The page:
Collecting out of season

View previous topic View next topic Go down

Collecting out of season

Post  EdMerc on Thu Dec 10, 2009 8:06 pm

I have been given permission to collect a number of old landscape trees from where I work in the face of impending demolition. The problem is that I can't collect them until just before the demo with will be in the summertime.

What steps should I take now to raise my chances of success?

The list of trees is as follows:

Several podocarpus
Crape Myrtle
Azalea
Pittosporum
A large juniper type tree (hard to ID)
Ilex Schillings

Here is the juniper type tree. Can anyone here ID it?




Thanks

EdMerc
Member


Back to top Go down

Re: Collecting out of season

Post  JimLewis on Thu Dec 10, 2009 10:04 pm

The Podocarpus will be the most difficult at that time of year. At the best of times, they don't like their roots messed with (though I can recall an article in Bonsai Today by Mary Miller (I think) about some large ones dug at Miami Tropical Bonsai, and they dug mostly stump and appatrently it did OK. Don't know the time of year that was.

The only large one (base 13 inches) I've dug successfully was dug at Christmas. I took a couple from a situation much like you described (8 inch bases) and neither survived.

IMO, Pittosporum make miserable bonsai. (Actually, the make miserable plants! -- but that's probably just me.)

Crape myrtle and azalea should give you no problem, assuming they're not out of the ground too long. I'd plant them right back into the ground, so pre-dig the hole.

Dunno about the Ilex and Juniper in your part of Florida.

_________________
Jim Lewis - lewisjk@windstream.net - Western NC - People, when Columbus discovered this country, it was plumb full of nuts and berries. And I'm right here to tell you the berries are just about all gone. Uncle Dave Macon, old-time country musician

JimLewis
Member


Back to top Go down

Re: Collecting out of season

Post  gordonb on Mon Dec 28, 2009 10:54 am

JimLewis wrote:
IMO, Pittosporum make miserable bonsai. (Actually, the make miserable plants! -- but that's probably just me.)
My experience, with NZ Pittosporum in NZ, is much the same - they do little, even the varieties in garden centres with 'lush foliage'. I have a 'wild' one, self seeded from one my father collected in the wild 40 years ago (or more?), that I have been growing in a container for the last 6 or 7 years. It still looks like a scrappy little seedling just collected.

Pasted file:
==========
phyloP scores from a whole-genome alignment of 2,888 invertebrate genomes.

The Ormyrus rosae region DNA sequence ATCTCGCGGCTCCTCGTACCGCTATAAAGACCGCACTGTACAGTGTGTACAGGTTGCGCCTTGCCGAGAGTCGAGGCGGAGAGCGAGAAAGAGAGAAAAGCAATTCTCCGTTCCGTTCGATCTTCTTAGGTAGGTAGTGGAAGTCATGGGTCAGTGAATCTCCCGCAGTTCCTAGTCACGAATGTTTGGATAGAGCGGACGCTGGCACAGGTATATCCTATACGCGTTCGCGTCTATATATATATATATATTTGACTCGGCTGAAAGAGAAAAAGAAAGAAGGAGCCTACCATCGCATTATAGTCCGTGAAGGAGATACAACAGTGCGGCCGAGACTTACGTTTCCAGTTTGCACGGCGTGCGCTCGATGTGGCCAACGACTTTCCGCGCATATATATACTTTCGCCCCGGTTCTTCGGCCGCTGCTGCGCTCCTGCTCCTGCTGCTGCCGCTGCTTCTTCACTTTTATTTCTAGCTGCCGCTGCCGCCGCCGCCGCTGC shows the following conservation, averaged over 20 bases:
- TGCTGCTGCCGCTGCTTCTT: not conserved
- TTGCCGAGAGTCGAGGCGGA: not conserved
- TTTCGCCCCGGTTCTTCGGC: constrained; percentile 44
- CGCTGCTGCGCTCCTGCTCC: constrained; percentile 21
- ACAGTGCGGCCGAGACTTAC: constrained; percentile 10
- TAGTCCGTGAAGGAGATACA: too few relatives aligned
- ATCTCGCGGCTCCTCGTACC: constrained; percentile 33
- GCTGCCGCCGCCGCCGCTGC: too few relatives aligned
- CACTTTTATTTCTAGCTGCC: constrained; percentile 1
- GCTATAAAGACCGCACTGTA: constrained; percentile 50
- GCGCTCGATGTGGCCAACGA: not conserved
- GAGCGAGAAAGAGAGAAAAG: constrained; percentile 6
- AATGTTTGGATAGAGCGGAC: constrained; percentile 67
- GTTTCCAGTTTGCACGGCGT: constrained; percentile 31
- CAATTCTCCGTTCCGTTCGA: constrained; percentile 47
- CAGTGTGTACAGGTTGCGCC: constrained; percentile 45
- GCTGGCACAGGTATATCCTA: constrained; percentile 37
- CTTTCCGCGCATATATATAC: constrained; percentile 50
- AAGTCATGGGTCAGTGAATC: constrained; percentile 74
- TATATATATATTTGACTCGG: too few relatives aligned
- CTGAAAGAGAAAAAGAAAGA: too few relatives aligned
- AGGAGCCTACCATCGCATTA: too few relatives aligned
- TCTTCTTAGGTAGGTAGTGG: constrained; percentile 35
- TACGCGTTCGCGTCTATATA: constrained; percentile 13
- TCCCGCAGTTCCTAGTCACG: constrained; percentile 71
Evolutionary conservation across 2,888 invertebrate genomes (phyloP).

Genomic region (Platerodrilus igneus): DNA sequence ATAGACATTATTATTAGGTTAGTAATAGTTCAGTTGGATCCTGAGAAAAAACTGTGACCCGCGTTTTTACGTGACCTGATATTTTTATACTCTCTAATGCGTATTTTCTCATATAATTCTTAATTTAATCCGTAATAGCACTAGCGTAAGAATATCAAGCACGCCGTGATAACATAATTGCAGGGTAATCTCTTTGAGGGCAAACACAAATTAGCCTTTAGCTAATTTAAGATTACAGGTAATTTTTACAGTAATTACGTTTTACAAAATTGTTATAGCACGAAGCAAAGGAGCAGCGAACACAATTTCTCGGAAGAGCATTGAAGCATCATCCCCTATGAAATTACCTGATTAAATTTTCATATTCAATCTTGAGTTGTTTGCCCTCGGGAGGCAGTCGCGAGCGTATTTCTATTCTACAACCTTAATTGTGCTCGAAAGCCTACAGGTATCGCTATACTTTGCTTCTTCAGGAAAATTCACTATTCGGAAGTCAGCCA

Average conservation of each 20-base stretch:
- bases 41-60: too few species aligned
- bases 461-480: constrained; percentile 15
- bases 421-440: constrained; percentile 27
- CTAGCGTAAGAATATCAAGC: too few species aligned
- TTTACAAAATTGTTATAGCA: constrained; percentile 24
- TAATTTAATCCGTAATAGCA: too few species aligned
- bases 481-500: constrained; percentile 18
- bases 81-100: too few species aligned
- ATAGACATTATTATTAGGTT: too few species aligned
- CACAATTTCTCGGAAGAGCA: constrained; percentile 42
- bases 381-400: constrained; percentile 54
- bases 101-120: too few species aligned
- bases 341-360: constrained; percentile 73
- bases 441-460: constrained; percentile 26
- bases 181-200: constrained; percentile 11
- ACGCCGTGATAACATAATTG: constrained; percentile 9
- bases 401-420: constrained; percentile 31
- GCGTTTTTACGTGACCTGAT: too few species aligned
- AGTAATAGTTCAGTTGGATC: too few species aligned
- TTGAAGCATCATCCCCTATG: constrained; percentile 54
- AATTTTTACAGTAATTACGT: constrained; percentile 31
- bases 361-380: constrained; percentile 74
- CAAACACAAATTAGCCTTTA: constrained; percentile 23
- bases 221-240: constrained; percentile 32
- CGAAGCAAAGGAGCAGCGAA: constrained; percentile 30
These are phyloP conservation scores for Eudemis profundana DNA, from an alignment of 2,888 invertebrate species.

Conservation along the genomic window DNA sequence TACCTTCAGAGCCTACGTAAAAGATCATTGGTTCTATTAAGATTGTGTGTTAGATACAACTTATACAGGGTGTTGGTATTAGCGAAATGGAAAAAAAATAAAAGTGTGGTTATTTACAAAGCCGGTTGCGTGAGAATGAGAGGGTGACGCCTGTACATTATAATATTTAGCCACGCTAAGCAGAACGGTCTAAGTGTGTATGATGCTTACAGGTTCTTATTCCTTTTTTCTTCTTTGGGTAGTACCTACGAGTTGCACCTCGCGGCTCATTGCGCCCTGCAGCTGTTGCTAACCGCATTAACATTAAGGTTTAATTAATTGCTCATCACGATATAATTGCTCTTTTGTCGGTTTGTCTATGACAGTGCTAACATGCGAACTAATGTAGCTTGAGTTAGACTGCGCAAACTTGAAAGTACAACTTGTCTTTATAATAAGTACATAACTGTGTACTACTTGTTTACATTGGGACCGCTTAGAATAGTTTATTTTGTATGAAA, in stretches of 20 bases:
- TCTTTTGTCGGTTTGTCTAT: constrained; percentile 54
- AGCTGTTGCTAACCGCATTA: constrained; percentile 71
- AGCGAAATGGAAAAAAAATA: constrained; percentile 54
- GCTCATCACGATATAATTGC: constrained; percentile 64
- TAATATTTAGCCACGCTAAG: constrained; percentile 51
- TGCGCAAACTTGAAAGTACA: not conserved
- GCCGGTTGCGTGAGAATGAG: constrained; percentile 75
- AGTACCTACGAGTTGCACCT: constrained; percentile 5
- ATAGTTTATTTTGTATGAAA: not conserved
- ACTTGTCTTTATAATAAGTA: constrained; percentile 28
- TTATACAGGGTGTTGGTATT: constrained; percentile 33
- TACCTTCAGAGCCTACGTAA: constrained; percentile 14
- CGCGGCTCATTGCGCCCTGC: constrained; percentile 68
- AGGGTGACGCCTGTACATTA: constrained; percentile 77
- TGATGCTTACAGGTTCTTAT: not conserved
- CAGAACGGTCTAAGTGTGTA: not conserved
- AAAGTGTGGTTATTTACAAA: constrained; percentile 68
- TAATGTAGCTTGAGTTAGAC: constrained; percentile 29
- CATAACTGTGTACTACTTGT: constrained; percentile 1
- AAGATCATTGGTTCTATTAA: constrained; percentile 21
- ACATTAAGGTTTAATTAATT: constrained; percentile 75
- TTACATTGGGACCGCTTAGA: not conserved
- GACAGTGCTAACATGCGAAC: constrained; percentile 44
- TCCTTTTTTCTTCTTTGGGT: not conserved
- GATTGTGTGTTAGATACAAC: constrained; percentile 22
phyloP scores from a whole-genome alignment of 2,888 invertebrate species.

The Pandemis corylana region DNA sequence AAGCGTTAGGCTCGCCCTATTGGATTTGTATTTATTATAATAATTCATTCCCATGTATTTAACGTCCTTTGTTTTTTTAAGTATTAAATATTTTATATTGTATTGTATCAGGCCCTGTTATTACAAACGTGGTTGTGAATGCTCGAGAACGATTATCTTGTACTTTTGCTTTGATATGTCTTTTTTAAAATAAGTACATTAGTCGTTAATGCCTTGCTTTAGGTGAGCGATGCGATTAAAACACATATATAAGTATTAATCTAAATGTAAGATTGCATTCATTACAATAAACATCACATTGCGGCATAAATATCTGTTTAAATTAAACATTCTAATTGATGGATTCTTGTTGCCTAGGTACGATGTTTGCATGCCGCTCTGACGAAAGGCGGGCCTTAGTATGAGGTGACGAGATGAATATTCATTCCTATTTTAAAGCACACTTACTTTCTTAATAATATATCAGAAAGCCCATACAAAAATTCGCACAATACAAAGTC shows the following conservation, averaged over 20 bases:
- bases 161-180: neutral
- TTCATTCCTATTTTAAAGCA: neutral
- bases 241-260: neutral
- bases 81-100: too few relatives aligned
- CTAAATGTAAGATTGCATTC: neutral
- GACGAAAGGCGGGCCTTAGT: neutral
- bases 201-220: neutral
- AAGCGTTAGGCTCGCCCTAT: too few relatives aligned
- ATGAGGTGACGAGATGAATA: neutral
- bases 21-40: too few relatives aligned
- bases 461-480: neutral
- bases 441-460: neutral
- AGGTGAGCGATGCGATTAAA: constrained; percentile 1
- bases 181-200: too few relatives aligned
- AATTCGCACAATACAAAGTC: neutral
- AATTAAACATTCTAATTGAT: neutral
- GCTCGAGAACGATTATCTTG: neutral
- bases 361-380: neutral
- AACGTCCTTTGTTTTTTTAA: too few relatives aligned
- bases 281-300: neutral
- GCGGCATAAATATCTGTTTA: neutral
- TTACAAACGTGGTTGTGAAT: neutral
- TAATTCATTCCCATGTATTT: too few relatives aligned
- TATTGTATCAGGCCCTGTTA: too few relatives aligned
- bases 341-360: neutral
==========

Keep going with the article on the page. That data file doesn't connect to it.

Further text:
Last edited by gordonb on Mon Dec 28, 2009 11:23 am; edited 2 times in total

gordonb
Member


Back to top Go down

Re: Collecting out of season

Post  Guest on Mon Dec 28, 2009 11:07 am

The only one I can talk about is the Juniper. Ive dug them up in the height of summerand had no problems. As large a root ball as you cann manage, pot up and place in semi shade and it should be fine.

Guest
Guest


Back to top Go down

Re: Collecting out of season

Post  JimLewis on Mon Dec 28, 2009 1:20 pm

Alas, Will, the heat of a Central Florida summer is quite different than the heat of your UK summers -- even in the worst summer you can imagine. (Tho, your advice is still valid -- only more so.)

There's a reason (or two) that I moved up to the North Carolina foothills. Idea

_________________
Jim Lewis - lewisjk@windstream.net - Western NC - People, when Columbus discovered this country, it was plumb full of nuts and berries. And I'm right here to tell you the berries are just about all gone. Uncle Dave Macon, old-time country musician

JimLewis
Member


Back to top Go down

Re: Collecting out of season

Post  EdMerc on Mon Dec 28, 2009 2:59 pm

JimLewis wrote:Alas, Will, the heat of a Central Florida summer is quite different than the heat of your UK summers

Isn't that the truth. I'm going to prep the juniper now and hope that this will lessen the blow in the summer. It should. I won't waste my time with the Pittosporum.

Thanks for the input. I'll keep you posted.

Ed

EdMerc
Member


Back to top Go down

Re: Collecting out of season

Post  John Quinn on Tue Dec 29, 2009 1:15 am

I have little experience collecting, so I will pose this to Jim et al. with more such experience. Would it be of any advantage to use a spade now to partially cut the roots in a circumferential manner which approximates where you would eventually harvest the tree? Not severe enough to harm the tree now, as it must remain intact until demolition time.The thought would be that the tree would respond with some new root growth,close in, that might be of use when harvested later. Question

_________________
"Eschew obfuscation"

John Quinn
Member


Back to top Go down

Re: Collecting out of season

Post  JimLewis on Tue Dec 29, 2009 1:59 pm

Would it be of any advantage to use a spade now to partially cut the roots in a circumferential manner which approximates where you would eventually harvest the tree?

Always a good idea if you have the time and know someone else won't take advantage of your effort.

I suspect this is what Ed's planning on doing.

_________________
Jim Lewis - lewisjk@windstream.net - Western NC - People, when Columbus discovered this country, it was plumb full of nuts and berries. And I'm right here to tell you the berries are just about all gone. Uncle Dave Macon, old-time country musician

JimLewis
Member


Back to top Go down

Re: Collecting out of season

Post  Sponsored content Today at 1:55 am


Sponsored content


Back to top Go down

View previous topic View next topic Back to top


 
Permissions in this forum:
You cannot reply to topics in this forum